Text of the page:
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In Yucatán, bugs are abundant, varied, and a tad frightening. Yet they are not all dangerous and are sometimes even desirable house guests.
Leydy Pech Martín Leydy Pech, a 55-year-old apiculturist from Campeche, has won a historic legal victory against corporate...
Queen bees are delivered to village cultivators after a storm wiped away half the bee population. Photo: Courtesy
Yucatan honey producers are in serious trouble. Photo: Sipse archive Due to Yucatan's historic drought and high temperatures,...
Beekeepers in the Yohactun Hidaglo neighborhood are gathering court evidence after a mass die-off in their hives.
One beekeeper has opened up her hives for public tours. Photo: Facebook / Abeja Planet Yucatecan beekeepers are...
Yucatan Gov. Mauricio Vila Dosal visited the Centro de Producción de Abejas Reinas in Tizimín, one of 14 new state-supported queen bee production centers that will be established in the state.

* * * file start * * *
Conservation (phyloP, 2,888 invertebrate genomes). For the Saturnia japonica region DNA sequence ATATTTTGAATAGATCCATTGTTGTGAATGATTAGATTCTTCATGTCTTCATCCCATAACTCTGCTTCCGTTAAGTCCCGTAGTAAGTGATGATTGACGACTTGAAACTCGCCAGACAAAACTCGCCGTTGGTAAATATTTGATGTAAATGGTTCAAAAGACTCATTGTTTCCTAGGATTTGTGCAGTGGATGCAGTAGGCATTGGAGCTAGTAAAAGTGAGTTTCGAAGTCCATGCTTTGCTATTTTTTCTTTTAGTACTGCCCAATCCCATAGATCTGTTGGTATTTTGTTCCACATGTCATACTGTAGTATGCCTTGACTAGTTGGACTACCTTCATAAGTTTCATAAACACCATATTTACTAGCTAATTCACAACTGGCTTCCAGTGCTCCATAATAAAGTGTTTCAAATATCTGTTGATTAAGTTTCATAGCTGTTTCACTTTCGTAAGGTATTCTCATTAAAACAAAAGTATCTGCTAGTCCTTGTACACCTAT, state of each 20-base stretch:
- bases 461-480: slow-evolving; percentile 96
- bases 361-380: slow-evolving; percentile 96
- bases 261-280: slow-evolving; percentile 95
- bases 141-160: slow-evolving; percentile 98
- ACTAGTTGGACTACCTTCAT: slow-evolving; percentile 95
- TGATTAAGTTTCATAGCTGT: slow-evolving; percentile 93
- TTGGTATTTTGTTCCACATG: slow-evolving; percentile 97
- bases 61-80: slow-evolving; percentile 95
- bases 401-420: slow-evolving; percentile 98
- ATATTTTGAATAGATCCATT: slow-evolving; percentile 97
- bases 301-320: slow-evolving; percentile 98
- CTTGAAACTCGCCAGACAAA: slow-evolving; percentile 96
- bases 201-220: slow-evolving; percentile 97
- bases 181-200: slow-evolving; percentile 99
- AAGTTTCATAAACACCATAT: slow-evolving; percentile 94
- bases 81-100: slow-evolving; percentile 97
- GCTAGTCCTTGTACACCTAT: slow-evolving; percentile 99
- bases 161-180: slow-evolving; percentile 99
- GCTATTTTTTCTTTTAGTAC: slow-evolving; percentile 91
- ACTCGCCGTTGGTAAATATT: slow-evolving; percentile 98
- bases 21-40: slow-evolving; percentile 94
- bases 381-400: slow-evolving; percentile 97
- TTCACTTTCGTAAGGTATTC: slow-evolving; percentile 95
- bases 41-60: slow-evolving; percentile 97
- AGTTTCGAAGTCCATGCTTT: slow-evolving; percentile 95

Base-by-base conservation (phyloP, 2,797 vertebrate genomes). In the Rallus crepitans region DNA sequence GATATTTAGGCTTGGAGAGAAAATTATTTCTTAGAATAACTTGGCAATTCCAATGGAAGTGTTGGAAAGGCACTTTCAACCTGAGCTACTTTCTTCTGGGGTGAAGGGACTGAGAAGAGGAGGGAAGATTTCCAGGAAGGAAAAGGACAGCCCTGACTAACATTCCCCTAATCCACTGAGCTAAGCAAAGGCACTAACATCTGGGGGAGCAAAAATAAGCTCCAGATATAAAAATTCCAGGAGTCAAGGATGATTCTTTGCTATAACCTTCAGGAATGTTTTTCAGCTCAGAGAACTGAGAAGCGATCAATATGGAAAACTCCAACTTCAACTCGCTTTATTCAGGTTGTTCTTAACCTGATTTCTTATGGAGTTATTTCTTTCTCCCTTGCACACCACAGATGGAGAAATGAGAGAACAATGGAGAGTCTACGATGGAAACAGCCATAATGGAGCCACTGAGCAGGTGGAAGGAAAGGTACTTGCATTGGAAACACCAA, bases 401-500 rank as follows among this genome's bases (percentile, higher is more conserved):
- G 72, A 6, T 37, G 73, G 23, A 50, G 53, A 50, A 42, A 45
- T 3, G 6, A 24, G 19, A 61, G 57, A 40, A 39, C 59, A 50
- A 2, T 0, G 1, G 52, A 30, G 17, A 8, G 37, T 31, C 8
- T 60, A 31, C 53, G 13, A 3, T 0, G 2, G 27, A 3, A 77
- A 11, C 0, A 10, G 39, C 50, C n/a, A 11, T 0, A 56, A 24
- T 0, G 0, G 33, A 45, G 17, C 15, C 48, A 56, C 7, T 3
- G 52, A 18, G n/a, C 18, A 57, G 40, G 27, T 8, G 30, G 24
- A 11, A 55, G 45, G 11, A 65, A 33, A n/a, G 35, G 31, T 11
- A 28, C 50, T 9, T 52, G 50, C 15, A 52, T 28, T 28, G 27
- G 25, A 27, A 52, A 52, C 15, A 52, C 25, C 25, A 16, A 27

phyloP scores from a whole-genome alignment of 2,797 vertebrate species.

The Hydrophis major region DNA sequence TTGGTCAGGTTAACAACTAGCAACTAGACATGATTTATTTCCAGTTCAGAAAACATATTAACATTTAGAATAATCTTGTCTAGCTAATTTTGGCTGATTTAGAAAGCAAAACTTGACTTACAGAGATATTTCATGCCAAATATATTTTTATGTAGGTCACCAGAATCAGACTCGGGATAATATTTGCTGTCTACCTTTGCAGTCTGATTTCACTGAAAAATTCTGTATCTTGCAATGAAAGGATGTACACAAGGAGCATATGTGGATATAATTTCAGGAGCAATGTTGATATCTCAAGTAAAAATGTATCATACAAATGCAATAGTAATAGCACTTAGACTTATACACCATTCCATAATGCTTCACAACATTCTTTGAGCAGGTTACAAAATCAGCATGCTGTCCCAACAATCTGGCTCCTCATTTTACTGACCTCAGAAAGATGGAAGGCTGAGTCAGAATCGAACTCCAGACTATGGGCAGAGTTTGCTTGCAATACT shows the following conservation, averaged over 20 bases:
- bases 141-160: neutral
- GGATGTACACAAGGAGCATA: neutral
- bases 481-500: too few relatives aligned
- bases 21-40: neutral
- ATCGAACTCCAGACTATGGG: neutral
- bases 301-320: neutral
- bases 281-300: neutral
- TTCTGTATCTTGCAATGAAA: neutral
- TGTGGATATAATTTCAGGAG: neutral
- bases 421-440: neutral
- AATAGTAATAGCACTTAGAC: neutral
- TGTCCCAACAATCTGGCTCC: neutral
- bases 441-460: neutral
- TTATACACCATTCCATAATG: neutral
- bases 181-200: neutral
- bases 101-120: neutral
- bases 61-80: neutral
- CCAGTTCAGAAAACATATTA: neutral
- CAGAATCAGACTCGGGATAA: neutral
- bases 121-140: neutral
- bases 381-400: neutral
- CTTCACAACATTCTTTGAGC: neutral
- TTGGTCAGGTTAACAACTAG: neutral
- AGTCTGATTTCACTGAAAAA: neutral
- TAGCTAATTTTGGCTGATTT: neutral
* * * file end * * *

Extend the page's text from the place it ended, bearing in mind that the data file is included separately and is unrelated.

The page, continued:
Collective calls for protections on World Bee Day plea to save pollinators from extinction.
Ten days after a farmer sprayed his habanero crop with fipronil pesticide, bees are still dying, and within a growing radius.
Authorities are investigating the long-term impact of a "toxic cloud" that killed at least 15 million bees, putting at risk next year's honey harvest.
Biologist Gretel Castillo, who is among the beekeepers keeping the ancient tradition alive, said that it is fortunate that young people in cities show a growing interest in the craft.
Agitated bees attacked numerous supermarket customers at Chedraui Caucel, where at least two customers were sent to a hospital.
Demand for honey, one of Yucatán's better-known exports, has grown as fraudulent producers undercut legitimate beekeeping operations.
A collective of knitters exhibits their massive art project, and will discuss both the plight of the bees, and how yarn has intersected with activism.
Despite the fact that Yucatán continues to be the main honey producer in the country, its production has been decreasing year by year.
An ancient Maya farming practice that would seem to be destructive is actually beneficial to the bee population, reports Science Daily.